Sun | Apr 23, 2017

Letter of the Day: Copyright extension will threaten local industries

Published:Friday | July 17, 2015 | 7:00 AM

THE EDITOR, Sir:

News is that the Government of Jamaica is planning to extend the term of copyright from the current status of life plus 50 years after the death of the author, to life plus 95 years.

If one understands how copyright operates, more is not necessarily better.

The Jamaican public has to pay for access and use of copyright works. For example, radio, and television stations and restaurants pay a licence to play copyright music, and educational institutions pay a licence to copy excerpts of books. The longer the protection, the longer the period of payment.

Jamaica uses more foreign works than local. That means more foreign exchange leaves the island, than stays, and benefits more overseas creators, than local ones.

Most countries around the world protect copyright for life plus 50 years. With 95 years, Jamaica becomes exceptional. But is more really better for us?

In other countries that debated term extension - the United States, Australia, the United Kingdom, Canada - their economists and academics weighed in to say that there was no clear proof of added benefit from extending the duration - not to current or future creators, not to the economy, not to the copyright system itself. In fact, there were losses, not gains.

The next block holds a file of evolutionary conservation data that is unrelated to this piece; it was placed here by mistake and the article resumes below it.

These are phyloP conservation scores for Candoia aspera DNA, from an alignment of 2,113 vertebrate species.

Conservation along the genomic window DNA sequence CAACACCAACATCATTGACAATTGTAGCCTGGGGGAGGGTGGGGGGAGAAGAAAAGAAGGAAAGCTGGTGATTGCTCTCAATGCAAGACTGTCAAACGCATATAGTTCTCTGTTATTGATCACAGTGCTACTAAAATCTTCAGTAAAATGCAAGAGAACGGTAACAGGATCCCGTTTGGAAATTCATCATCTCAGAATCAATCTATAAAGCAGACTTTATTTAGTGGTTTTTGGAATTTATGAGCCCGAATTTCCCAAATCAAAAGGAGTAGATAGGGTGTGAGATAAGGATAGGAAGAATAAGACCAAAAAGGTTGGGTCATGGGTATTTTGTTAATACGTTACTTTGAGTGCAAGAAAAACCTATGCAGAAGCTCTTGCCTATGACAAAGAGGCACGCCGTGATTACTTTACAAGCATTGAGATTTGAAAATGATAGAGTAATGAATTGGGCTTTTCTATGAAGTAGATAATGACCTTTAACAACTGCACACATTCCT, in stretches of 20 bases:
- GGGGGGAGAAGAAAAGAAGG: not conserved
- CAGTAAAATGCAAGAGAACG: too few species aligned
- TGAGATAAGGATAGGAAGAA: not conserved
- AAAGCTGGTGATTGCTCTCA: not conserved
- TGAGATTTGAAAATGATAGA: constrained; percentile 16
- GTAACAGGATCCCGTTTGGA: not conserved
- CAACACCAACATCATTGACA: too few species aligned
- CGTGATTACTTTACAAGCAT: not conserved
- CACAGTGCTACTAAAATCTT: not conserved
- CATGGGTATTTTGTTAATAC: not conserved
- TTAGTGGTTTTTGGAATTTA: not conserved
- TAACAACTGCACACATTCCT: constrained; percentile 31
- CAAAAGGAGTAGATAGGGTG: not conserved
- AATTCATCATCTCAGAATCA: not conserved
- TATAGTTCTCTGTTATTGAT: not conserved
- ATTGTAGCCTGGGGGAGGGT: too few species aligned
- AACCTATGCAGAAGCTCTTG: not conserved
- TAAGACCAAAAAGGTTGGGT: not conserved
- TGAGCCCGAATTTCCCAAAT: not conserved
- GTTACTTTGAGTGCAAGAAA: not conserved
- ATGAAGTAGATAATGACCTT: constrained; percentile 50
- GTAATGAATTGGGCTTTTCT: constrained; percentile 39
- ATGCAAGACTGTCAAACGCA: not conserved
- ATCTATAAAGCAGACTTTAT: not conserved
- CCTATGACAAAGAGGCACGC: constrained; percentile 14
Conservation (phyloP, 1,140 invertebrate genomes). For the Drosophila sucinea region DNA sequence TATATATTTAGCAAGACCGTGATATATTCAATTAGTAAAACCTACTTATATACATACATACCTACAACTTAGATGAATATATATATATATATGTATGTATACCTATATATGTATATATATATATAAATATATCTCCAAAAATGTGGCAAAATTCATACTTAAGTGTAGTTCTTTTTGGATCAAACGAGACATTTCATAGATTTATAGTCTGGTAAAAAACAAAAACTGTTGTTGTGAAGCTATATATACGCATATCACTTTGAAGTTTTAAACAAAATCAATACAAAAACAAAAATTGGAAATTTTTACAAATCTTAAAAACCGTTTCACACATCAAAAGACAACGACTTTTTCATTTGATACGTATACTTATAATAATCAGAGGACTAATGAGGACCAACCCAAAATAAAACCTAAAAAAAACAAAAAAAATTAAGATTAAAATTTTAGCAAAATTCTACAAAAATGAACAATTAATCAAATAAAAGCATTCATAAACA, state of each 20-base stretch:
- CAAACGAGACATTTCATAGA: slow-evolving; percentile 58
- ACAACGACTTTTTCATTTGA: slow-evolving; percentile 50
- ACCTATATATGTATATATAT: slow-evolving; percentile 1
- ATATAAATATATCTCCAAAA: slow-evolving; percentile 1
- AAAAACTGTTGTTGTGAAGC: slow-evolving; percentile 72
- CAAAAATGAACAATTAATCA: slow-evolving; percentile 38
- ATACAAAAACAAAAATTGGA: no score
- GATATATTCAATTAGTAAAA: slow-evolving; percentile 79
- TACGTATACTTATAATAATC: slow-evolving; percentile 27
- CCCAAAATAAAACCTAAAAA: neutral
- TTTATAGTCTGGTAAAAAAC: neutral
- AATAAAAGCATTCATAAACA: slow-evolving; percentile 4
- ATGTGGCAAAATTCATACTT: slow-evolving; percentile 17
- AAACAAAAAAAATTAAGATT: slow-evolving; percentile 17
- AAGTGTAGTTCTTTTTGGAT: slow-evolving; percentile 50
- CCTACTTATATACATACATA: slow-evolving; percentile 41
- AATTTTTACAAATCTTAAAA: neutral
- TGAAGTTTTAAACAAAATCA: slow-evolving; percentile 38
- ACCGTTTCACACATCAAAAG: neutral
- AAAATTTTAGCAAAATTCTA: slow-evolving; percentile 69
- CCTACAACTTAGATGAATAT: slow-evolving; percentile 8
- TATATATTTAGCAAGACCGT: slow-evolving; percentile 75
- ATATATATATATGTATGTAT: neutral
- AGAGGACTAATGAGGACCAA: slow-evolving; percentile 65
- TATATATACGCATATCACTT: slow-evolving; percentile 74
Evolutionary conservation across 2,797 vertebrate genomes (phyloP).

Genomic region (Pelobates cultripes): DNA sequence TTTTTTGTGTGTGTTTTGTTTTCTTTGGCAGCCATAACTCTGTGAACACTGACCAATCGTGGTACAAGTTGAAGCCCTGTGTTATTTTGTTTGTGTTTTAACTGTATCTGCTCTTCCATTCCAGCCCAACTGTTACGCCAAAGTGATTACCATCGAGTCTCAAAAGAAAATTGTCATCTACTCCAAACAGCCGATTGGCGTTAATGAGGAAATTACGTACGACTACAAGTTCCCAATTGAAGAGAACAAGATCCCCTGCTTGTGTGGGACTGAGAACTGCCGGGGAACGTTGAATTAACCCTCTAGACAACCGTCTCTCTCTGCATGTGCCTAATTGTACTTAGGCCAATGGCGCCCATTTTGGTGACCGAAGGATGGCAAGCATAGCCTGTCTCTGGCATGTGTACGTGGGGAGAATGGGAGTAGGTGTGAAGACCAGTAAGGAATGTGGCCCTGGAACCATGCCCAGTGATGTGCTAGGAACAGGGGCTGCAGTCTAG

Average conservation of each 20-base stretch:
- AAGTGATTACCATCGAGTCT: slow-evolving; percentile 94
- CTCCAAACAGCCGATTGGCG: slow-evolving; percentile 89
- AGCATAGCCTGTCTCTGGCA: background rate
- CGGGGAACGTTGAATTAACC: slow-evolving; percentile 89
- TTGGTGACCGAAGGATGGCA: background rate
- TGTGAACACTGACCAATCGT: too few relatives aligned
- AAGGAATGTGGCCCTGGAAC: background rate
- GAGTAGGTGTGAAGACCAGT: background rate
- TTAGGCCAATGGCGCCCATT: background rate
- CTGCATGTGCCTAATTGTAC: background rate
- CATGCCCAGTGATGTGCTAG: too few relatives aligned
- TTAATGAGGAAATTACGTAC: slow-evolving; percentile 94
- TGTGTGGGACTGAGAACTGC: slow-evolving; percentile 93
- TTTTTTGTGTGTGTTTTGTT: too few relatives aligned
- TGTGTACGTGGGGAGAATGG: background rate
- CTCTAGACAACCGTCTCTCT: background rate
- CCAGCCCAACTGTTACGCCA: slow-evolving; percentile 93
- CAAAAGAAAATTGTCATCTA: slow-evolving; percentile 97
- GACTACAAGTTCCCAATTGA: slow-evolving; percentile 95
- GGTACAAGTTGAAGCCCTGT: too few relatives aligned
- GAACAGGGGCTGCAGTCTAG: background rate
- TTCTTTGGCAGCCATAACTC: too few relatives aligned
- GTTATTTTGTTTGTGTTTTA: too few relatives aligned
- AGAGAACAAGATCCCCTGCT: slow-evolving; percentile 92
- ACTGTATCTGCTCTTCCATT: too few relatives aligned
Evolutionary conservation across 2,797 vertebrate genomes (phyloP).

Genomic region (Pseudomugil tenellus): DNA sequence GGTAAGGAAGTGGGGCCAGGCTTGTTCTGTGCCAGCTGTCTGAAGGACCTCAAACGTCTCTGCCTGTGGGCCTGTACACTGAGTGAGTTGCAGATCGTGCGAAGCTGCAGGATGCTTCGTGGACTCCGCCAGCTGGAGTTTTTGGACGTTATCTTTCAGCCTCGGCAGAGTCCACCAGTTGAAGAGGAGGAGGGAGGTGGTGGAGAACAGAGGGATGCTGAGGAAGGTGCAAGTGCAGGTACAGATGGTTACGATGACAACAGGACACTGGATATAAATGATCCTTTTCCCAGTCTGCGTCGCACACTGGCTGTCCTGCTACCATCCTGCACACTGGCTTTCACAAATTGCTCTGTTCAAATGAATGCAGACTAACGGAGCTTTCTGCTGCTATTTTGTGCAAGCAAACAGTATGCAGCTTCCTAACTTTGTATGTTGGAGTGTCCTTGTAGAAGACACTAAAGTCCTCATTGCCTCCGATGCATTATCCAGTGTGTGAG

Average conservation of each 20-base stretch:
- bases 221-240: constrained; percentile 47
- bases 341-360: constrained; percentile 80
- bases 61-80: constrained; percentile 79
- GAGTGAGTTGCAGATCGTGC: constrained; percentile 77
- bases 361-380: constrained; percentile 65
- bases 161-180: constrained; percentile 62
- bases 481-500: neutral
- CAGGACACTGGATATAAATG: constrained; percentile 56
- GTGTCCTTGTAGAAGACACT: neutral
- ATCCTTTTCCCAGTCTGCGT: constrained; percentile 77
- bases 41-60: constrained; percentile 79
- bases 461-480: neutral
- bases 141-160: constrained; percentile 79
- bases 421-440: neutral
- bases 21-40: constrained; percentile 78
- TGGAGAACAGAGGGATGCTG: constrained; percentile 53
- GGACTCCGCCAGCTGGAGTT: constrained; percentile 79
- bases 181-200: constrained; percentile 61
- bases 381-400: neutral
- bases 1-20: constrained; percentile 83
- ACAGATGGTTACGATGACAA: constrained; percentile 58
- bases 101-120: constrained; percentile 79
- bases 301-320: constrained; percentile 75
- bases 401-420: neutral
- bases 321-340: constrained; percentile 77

DEEPER THAN VINTAGE MUSIC

Has the Government of Jamaica engaged the nation in a similar debate? What did our economists and academics say? Where are the reports, studies and analyses of the impact on our economy and copyright system?

The main lobbyists for change in Jamaica are purportedly the vintage reggae record producers from the 1950s and '60s. No one will doubt the great contribution that this era of music made to building the overall Jamaican music brand. But the impact of term extension goes way beyond vintage music. Copyright involves so much more. Who will really gain or lose the most?

The Government of Jamaica must be sure that this change to the law does not cost the Jamaican creative community more than they purport to save.

REECE BRISCOE

reecebriscoe@gmail.com

Kingston 6